From Phishing to bogus "credit counseling" services, there are lots of scams out there. Here is a thoughtful overview of the financial traps out there:
Taxpayer Beware! 12 Tax Scams You May Encounter This Year!
By Becky Schmitz, EA, CTRS
Have you ever noticed how con artists never take time off? They are constantly on the lookout for ways to either get away with something or create havoc in people’s lives. And where better than in the income tax arena?
Because fraudsters use tax situations to hook individuals, they often manage to trick people into believing they are complying with tax laws, when in fact these lawbreakers are using trickery.
Each year the IRS reveals the newest scams known as The Dirty Dozen, which try to manipulate laws.
This year, the “Dirty Dozen” includes the following:
1. Credit Counseling Agencies: Reputable credit counseling agencies can advise you in regard to managing money and debts, but taxpayers should use caution when soliciting the help of credit counseling organizations.
They may claim to fix credit ratings but agencies that push debt payment agreements or charge high amounts for their services could potentially add to existing debt. The IRS Tax Exempt and Government Entities Division, is currently in the process of revoking the tax-exempt status of abusive agencies.
2. Form 843 Tax Abatement: This is also a new scam in which filers use IRS forms to claim their tax bills have been wrongly inflated. By misinterpreting the law, a taxpayer will wrongly try to get a refund of previous years’ taxes. Many using this scam have not previously filed tax returns.
3. Phishing: One of the more common tax scams these days is occurring on the Internet. Known as ‘Phishing,’ it is plainly an attempt at identify theft.
The unsuspecting person receives an e-mail claiming to be from the IRS but it’s actually linked to a fake IRS website meant to solicit a taxpayer’s personal information, such as Social Security numbers.
The con artist then uses the information to file for a fraudulent refund. If you receive an e-mail claiming to be from the IRS but you are suspicious, call 1-800-829-1040 to report it.
4. Zero Return: Fraudulent promoters instruct taxpayers to enter all zeros on their federal income tax filings. Naturally, returns with all zeros are not valid. If a preparer tells you to enter all zeros on your federal tax return, report him or her immediately.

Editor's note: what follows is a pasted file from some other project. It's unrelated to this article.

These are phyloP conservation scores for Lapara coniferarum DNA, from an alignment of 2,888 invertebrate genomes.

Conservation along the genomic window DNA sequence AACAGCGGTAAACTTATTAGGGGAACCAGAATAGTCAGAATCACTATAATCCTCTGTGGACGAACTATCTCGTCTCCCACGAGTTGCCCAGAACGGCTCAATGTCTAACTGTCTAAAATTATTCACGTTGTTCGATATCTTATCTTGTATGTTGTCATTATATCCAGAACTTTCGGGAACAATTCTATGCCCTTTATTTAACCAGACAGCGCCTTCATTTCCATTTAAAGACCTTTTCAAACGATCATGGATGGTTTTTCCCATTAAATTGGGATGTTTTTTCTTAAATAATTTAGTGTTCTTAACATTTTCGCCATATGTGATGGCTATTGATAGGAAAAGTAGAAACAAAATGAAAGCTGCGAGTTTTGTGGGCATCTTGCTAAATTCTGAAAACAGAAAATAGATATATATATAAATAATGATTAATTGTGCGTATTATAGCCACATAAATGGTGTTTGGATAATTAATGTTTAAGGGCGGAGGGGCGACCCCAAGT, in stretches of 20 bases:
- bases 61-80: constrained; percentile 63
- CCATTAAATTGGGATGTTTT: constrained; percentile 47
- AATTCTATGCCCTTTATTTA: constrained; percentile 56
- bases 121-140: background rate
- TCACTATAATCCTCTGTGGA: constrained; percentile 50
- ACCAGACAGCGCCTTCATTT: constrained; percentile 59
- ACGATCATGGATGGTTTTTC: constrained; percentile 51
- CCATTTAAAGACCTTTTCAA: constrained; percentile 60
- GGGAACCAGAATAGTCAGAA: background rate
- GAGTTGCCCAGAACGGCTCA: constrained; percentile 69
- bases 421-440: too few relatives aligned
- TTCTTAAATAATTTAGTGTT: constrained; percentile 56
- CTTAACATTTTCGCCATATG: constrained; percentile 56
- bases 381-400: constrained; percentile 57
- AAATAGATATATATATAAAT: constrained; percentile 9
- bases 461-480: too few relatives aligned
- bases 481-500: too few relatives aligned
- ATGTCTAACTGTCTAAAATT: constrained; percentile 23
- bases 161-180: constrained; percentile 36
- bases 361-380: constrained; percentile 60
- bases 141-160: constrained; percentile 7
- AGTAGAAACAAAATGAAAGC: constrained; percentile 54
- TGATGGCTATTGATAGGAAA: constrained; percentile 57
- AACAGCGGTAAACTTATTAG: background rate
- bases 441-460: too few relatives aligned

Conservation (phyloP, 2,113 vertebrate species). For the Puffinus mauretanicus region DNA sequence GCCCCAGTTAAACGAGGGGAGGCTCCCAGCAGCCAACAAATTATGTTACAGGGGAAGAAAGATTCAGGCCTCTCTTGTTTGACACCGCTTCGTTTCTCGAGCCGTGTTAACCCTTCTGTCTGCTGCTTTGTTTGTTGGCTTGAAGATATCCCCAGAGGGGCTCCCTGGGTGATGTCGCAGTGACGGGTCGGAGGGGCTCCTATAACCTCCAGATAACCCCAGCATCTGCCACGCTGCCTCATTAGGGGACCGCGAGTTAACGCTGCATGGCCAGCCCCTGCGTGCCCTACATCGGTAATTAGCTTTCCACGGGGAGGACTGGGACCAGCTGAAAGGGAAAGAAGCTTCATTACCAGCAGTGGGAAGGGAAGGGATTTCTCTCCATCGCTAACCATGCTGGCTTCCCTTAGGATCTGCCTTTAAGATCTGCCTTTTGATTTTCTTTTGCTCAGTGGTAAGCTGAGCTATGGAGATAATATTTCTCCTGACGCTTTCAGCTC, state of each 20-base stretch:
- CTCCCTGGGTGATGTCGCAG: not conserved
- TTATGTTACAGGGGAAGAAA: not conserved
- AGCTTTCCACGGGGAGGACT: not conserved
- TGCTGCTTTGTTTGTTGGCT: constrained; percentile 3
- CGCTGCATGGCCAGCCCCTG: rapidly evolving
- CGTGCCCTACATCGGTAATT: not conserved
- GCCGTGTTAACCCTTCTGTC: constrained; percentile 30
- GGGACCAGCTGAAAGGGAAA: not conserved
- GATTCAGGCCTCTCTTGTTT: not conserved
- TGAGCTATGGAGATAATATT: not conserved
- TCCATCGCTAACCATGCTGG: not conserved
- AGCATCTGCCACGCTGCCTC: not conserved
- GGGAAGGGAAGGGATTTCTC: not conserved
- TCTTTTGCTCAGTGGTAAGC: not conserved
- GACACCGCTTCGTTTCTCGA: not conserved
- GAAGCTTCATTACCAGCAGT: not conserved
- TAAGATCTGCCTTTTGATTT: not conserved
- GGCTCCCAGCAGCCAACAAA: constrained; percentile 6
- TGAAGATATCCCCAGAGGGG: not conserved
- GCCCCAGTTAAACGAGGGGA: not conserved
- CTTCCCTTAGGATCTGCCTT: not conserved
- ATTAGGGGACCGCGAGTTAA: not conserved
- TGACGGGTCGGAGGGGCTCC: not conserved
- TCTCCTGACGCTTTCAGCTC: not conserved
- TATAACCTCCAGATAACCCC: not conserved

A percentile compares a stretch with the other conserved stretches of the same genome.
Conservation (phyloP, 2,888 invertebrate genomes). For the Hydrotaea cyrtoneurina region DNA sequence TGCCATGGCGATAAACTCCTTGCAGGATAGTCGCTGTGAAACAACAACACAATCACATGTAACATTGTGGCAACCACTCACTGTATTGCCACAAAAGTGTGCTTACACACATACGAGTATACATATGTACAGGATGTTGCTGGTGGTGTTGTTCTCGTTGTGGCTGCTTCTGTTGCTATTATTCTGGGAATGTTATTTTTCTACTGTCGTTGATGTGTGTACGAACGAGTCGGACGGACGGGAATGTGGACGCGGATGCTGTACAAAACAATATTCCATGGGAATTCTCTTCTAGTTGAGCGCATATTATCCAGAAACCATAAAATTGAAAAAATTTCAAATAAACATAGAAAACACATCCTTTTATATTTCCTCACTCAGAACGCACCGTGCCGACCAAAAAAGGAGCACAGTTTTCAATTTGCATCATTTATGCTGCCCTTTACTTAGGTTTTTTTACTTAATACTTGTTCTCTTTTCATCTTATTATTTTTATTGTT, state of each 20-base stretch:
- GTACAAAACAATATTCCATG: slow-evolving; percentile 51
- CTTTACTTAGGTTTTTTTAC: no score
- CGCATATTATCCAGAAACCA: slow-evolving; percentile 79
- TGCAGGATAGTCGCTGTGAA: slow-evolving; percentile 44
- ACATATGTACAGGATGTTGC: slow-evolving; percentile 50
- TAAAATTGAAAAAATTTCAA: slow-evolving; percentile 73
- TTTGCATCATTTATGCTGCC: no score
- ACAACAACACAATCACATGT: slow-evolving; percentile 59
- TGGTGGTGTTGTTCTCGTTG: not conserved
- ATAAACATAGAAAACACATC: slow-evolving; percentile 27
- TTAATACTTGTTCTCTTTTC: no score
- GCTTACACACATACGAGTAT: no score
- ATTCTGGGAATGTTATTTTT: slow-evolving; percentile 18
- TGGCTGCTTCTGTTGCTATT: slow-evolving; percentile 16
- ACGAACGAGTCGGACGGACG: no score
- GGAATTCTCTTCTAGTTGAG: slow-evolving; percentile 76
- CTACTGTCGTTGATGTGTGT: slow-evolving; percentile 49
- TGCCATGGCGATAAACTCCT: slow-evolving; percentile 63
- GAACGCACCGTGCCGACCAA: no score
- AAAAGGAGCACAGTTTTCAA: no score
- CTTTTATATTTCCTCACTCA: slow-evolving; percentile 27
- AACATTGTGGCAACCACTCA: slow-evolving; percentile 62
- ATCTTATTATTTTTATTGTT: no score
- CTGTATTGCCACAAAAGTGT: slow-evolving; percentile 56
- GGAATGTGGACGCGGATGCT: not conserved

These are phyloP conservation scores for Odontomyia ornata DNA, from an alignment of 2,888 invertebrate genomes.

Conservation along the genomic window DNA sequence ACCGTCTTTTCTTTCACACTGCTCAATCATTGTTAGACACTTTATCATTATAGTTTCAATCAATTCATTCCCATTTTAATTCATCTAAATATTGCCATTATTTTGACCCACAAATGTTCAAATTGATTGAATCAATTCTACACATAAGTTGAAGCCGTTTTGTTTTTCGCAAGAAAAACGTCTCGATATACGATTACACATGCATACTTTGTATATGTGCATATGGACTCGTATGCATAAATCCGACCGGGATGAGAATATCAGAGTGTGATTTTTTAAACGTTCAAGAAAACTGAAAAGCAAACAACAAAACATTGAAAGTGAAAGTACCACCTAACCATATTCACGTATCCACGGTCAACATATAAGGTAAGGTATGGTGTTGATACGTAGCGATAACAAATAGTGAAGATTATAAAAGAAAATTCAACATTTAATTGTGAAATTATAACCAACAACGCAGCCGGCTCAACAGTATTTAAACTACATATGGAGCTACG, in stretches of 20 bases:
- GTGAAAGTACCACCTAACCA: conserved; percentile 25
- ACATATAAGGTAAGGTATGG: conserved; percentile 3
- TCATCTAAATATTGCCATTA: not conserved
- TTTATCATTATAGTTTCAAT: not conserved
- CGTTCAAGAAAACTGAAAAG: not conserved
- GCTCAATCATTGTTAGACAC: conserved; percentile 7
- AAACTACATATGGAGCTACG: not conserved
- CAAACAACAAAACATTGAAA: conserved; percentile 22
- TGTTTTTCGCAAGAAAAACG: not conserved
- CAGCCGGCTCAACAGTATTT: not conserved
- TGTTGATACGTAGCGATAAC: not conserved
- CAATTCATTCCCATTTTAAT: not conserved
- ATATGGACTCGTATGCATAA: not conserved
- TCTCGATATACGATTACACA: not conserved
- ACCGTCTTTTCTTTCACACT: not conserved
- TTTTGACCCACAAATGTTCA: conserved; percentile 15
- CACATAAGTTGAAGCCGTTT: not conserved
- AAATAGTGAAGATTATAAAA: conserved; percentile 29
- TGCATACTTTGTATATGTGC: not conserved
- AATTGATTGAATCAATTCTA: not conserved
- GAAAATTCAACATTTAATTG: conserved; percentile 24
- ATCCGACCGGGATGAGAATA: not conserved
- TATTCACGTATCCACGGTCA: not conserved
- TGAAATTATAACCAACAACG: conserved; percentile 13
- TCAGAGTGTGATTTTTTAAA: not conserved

5. Trust Misuse: The IRS has become very aware of Trust Misuse and is cracking down on the practice. Unscrupulous tax scheme promoters urge taxpayers to use offshore trusts to hide assets.
Taxpayers should be very cautious about Trust Misuse and seek the advice of a trusted professional before entering into a trust. If anyone encourages you to transfer your assets into a trust to reduce your amount of income subject to tax, you should be cautious. Several promoters and their clients have been prosecuted for this abuse.
6. Frivolous Arguments: Under this scam, various constitutional arguments claim that filing and paying taxes is voluntary. The fraudulent promoter will allege that the Sixteenth Amendment concerning Congressional power to lay and collect income taxes was never ratified, implying that the IRS lacks authority to collect taxes. This is absolutely untrue.
7. Return Preparer Fraud: If it sounds too good to be true, it usually is. Return Preparer Fraud usually constitutes preparing and filing false income tax returns by preparers who inflate personal or business expenses, make false deductions, include excessive exemptions, and apply credits that are not allowed.
Taxpayers are responsible for accurate tax returns, so be aware of tax return preparers who promise big refunds. Make sure the company or preparer you are working with is credible.
8. Zero Wages: This is a fairly new taxpayer scam where the taxpayer attaches an incorrect form known as Form 4852 (Substitute Form W-2) or a corrected 1099 that shows zero income or little income. It probably includes a statement indicating a rebuttal of information that was previously submitted to the IRS. Beware anyone that encourages you to declare zero wages.
9. Abuse of Charitable Organizations and Deductions: The IRS has observed increased use of tax exempt organizations that improperly shield income or assets from taxation. In this scam, a taxpayer may try to move assets or income to a tax-exempt organization, but maintains control over the income or assets.
10. Offshore Transactions: The IRS aggressively pursues those who try to avoid U.S taxes by illegally hiding income in offshore banks and brokerage accounts or uses offshore credit cards, wire transfers, foreign trusts, and employee leasing schemes to hide money. The Internal Revenue Service has beefed up the money it will spend in the next four years to investigate these activities.
11. Employment Tax Evasion: Some scam artists encourage employers not to withhold federal income tax or other income taxes. This is based on an incorrect interpretation of the related tax code and is repeatedly proven false in court.
12. No Gain Deduction: Under this scheme, some tax filers try to eliminate their entire adjusted gross income by deducting it on Schedule A with the words “No Gain Realized.” This deduction has no basis in law, so if you are confronted with this, take heed. It won’t fly with the IRS.
If you think you've been a victim of tax fraud, you may call the IRS at 1-800-829-0433 to learn more.
Becky Schmitz, owner of Centsable Accounting, has recently been named the 2006 Top Practitioner from The American Society of the Tax Problem Solvers.